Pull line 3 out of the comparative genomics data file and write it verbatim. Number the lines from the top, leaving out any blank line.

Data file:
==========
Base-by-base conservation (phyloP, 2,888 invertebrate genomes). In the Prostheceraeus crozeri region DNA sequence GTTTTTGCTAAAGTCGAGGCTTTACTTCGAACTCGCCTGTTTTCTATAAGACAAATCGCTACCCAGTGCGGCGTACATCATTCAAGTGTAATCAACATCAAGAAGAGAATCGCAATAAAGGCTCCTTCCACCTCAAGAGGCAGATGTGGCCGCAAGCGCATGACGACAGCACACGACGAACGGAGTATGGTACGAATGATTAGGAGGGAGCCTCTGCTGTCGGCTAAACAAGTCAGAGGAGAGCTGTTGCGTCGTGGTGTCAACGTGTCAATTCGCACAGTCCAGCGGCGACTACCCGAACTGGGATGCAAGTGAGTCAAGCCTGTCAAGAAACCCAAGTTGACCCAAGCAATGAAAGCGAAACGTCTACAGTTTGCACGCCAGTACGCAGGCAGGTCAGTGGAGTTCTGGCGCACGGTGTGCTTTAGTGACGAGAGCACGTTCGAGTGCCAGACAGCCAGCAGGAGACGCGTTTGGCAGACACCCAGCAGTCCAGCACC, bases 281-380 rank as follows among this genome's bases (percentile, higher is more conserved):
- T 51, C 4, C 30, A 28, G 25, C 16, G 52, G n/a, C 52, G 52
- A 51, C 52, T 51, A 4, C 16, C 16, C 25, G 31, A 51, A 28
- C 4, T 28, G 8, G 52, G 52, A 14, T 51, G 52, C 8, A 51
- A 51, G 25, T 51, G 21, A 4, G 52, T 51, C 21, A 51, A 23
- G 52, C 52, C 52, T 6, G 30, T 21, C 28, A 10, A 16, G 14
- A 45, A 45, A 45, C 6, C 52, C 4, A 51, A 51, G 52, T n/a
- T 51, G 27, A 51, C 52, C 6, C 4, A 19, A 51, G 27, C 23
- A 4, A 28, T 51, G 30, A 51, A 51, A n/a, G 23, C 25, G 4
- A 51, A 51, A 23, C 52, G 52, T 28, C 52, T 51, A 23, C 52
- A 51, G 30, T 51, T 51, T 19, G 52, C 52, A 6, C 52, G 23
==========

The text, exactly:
- A 51, C 52, T 51, A 4, C 16, C 16, C 25, G 31, A 51, A 28